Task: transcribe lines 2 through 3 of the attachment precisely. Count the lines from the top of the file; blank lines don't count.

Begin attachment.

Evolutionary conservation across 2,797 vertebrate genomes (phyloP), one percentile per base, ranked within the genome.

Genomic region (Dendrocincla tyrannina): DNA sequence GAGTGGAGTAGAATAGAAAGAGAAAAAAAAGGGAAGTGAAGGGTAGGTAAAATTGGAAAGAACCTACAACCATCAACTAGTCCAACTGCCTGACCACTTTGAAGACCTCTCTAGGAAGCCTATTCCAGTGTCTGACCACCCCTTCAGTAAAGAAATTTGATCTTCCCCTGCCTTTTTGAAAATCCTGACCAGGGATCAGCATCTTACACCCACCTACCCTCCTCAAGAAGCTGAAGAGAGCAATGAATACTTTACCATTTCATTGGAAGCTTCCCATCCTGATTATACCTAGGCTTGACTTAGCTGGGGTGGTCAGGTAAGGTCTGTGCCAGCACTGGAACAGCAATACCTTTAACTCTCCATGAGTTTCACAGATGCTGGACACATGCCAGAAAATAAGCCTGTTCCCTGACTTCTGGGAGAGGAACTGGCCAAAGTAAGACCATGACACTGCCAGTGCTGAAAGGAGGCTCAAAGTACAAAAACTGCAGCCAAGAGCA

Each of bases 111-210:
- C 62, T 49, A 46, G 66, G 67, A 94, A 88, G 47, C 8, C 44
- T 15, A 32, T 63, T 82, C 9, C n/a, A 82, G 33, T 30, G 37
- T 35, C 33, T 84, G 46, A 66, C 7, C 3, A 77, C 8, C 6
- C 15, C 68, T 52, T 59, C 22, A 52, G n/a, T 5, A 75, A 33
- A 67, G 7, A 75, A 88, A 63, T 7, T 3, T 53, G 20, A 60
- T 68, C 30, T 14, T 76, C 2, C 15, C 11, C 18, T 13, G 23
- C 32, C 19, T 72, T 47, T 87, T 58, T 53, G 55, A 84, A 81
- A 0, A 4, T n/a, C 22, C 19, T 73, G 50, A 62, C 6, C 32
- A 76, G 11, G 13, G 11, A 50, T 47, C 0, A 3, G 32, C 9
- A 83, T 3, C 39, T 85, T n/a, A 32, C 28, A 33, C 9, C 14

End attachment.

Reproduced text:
Genomic region (Dendrocincla tyrannina): DNA sequence GAGTGGAGTAGAATAGAAAGAGAAAAAAAAGGGAAGTGAAGGGTAGGTAAAATTGGAAAGAACCTACAACCATCAACTAGTCCAACTGCCTGACCACTTTGAAGACCTCTCTAGGAAGCCTATTCCAGTGTCTGACCACCCCTTCAGTAAAGAAATTTGATCTTCCCCTGCCTTTTTGAAAATCCTGACCAGGGATCAGCATCTTACACCCACCTACCCTCCTCAAGAAGCTGAAGAGAGCAATGAATACTTTACCATTTCATTGGAAGCTTCCCATCCTGATTATACCTAGGCTTGACTTAGCTGGGGTGGTCAGGTAAGGTCTGTGCCAGCACTGGAACAGCAATACCTTTAACTCTCCATGAGTTTCACAGATGCTGGACACATGCCAGAAAATAAGCCTGTTCCCTGACTTCTGGGAGAGGAACTGGCCAAAGTAAGACCATGACACTGCCAGTGCTGAAAGGAGGCTCAAAGTACAAAAACTGCAGCCAAGAGCA

Each of bases 111-210: